interest, having tunnel vision, being too loyal or
expecting too much loyalty, and expecting co-
workers to act like one big happy family.
About the Book:
2 oI 6
Why You Need This Book
Common Personal Traps and How to
Manage Them
Winning at Work, by Mel Sandler and Muriel Gray
in your own self-interest and also be in sync
with the company. The answer is yes. Ìn many
ways, it is probably a lot easier today than it
would have been in the past.
Ìf you are to succeed in the job, your interests
must parallel those of the company. They must
also parallel your own vision of the future - your
The focus must be on a better fit between you
and the company. The company is adjusting in
order to look out for its interests, and so must
You know that what you are about to do will not
be easy. However, you will be empowered and
gratified knowing that you are advancing your
self-interest and career. You are working
towards your goals.
Furthermore, this is certainly better than being
overwhelmed with anger or feeling out of
People who have tunnel vision often cannot
cope in today's unstable and unpredictable
workplace. Ìn fact, because their vision is so
personally limited, they often can't even see the
reality as it changes, and consequently, they do
not have the information they need to act in
their self-interest.
Successful people are always able to broaden
their vision and see changes as they occur, and
often they can even stay ahead of them. As a
result they can choose to act in their self-
interest as their work reality changes.
Tunnel thinking leads to tunnel vision, which
causes certain actions. Ìf we were to put this
into a picture it would look like this:
Before you will be ready to take action, you need
to know how to choose the correct actions. You
need to wait until you have acquired the right
approach and learned the best techniques. The
wrong action is likely to add to your problems.
The first step is to become aware of the thoughts
when they come into your mind. Once you have
that awareness, you can try to influence them.
People with the same type of tunnel vision often
have similar thoughts. Here are some examples:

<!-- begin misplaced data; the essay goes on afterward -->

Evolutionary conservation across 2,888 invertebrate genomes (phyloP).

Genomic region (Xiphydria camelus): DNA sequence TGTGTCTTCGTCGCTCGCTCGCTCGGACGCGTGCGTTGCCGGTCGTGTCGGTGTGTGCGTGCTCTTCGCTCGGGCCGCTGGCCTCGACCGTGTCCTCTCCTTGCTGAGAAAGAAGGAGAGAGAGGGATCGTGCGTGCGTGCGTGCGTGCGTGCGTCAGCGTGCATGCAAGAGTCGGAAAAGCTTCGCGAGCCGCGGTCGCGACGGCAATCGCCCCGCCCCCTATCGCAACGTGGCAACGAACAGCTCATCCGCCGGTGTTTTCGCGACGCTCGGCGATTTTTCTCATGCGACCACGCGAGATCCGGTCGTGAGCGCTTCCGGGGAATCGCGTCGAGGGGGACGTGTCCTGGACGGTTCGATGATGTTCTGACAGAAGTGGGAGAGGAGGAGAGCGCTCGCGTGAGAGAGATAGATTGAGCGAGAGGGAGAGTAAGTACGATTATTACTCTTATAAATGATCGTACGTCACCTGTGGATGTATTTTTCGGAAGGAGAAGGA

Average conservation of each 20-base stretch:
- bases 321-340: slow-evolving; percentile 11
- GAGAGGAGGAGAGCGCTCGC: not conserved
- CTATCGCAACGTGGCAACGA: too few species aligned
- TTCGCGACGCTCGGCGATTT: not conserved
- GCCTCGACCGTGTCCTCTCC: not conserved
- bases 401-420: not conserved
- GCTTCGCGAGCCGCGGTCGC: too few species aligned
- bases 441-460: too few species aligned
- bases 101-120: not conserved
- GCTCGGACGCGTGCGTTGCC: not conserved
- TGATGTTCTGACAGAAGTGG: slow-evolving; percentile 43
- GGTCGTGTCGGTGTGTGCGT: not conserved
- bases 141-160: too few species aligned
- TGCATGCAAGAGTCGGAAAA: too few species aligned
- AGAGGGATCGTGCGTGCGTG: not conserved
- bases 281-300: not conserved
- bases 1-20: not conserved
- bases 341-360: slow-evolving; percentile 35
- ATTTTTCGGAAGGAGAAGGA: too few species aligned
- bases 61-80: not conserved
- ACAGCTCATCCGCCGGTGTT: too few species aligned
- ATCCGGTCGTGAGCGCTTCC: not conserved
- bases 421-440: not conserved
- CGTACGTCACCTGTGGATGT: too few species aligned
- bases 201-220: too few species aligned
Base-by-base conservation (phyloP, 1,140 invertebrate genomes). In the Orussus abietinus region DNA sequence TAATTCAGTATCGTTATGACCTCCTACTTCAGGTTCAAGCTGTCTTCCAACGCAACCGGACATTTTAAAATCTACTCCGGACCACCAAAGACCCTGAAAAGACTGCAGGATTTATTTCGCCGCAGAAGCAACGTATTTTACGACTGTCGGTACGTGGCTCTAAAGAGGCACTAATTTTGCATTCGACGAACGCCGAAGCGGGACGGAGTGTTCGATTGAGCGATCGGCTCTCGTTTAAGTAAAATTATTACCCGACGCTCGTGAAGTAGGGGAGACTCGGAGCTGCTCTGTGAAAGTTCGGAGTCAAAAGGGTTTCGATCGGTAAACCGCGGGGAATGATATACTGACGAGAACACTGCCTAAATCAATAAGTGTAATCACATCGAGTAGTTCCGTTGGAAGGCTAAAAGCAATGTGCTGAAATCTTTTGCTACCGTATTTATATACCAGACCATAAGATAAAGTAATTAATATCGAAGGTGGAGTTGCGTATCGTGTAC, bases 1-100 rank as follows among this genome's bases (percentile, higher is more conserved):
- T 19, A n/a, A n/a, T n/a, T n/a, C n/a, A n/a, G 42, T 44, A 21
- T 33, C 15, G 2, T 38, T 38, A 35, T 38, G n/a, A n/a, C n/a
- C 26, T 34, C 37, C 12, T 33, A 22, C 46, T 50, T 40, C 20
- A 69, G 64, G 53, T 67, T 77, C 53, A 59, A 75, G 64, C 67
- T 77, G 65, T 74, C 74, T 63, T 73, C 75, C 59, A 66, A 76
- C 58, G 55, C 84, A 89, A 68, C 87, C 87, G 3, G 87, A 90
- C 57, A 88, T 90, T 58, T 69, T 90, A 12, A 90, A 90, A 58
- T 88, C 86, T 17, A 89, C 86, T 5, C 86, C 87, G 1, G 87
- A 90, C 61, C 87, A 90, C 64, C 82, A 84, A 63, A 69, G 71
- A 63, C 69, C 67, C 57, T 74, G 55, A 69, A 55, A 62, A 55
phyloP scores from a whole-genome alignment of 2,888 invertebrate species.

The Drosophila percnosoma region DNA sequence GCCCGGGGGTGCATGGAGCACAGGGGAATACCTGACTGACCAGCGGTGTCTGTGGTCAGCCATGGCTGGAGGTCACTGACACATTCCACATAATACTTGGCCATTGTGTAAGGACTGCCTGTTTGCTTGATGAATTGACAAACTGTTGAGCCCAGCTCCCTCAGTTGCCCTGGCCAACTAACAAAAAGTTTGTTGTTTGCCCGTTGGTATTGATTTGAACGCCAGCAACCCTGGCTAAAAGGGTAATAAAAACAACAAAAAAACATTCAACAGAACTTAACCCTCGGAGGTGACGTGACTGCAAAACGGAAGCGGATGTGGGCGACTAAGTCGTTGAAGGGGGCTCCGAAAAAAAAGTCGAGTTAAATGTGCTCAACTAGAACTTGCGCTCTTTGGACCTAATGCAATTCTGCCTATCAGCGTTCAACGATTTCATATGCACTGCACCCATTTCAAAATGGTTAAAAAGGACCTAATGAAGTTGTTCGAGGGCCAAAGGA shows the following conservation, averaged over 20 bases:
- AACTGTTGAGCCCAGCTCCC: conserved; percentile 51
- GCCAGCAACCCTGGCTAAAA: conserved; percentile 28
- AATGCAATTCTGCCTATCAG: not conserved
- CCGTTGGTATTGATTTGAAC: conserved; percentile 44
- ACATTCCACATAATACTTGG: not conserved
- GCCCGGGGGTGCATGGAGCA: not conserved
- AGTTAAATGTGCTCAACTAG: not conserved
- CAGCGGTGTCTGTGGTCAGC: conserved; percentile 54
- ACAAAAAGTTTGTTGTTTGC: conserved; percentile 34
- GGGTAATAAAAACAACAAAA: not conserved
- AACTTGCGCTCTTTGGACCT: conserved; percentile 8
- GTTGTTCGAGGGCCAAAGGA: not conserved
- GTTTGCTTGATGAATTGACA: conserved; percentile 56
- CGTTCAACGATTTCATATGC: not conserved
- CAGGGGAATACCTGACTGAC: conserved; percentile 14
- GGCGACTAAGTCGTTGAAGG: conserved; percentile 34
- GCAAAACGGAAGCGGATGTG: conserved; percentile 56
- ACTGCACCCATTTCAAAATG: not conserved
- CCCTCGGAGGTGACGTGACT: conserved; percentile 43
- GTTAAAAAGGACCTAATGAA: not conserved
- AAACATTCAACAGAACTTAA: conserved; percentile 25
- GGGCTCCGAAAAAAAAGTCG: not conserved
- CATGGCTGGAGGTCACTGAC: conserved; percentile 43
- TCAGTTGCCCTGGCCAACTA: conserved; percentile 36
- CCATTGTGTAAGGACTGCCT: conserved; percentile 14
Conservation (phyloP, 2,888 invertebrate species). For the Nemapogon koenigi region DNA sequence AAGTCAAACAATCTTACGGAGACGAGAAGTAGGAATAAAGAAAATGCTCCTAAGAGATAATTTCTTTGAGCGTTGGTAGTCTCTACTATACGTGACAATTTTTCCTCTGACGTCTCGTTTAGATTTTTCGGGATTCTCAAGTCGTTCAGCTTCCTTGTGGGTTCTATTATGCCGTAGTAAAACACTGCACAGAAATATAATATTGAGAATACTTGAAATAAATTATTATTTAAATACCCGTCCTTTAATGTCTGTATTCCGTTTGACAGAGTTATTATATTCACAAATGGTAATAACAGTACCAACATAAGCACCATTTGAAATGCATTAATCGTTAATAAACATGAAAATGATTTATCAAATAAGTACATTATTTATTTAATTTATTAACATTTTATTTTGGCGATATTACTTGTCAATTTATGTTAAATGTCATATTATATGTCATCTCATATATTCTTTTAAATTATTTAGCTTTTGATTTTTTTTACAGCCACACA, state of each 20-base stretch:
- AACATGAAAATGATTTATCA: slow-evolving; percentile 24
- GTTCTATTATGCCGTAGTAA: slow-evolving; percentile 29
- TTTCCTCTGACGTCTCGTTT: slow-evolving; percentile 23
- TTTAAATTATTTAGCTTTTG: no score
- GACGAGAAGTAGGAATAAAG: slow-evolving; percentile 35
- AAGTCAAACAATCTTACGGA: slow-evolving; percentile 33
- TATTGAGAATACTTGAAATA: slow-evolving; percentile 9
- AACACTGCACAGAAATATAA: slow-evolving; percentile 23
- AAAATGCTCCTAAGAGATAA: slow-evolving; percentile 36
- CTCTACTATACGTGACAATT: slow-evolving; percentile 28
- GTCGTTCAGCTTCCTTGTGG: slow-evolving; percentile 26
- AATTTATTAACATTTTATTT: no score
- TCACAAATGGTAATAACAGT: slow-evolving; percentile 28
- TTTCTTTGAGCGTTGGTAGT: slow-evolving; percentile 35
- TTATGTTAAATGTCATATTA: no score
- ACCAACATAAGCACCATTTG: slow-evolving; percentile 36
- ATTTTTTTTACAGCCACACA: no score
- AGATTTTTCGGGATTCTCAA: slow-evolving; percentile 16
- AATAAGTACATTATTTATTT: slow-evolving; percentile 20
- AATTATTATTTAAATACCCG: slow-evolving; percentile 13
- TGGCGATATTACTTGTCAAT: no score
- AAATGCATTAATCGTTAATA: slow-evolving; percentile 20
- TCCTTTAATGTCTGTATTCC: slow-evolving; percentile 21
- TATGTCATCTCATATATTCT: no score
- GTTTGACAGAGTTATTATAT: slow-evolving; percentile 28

A pessimist will view an event and
automatically think such thoughts as these:
"Oh boy, am Ì in trouble now¨; "They'd better
not find out or else.¨; "Ì'm doomed¨; or "Why
do these terrible things always happen to
Despite the evidence and warnings, an
optimist will continue to think: "Things will
work out. They always do¨; "Ì don't know why
everyone is so upset; they should just give it a
chance¨; Ìf Ì do what Ì need to, it will work out.¨
Regardless of the work load or realistic
expectations, a perfectionist will say: "Ì
should have done that a little better¨; "Ì can't
turn it in like that¨; "This will be the last
change¨; or "Ìt's not quite right yet.¨
A workahoIic will say: "Ì eat, sleep, and
dream my job¨; "Ì have so much to do, Ì have
no time for anything else¨; or "How am Ì going
to get all of this work done?¨
Ìn the old work world, loyalty was the key to
success, and at the same time it was a prize. Both
employees and the organizations they belonged
to expected to give it and receive it.
Today, however, expecting too much loyalty from
your organization or from yourself can lead you
into a personal trap.
3 oI 6 Winning at Work, by Mel Sandler and Muriel Gray
Confusion about loyalty is a major reason why
many people have problems in the new
workplace. Effective use of loyalty is one of the
primary ingredients for career success today.
Ìneffective use of loyalty is one of the common
ways in which we get trapped.
We have different degrees and types of loyalty to
each group to which we belong. They can result
in rewards and can also cause a great deal of
grief and pain.
There is no "right¨ or "wrong¨ when it comes to
rules about loyalty. Ìn fact, there is a mix of
advantages and disadvantages regarding
We understand that for all groups to survive, the
level of loyalty of their members must be high.
Yet for new ideas to emerge, there need to be
people who are willing and able to challenge the
loyalty to an established order.
The willingness of people to question and alter
their degree of loyalty is what leads to the
emergence of newideas.
Ìn order to apply the new loyalty rules, you need
to be able to direct your loyalty in several
directions at once. You can no longer afford to
direct all of your allegiance to your company.
There is no need to feel guilty for not giving your
company all of your loyalty; chances are it does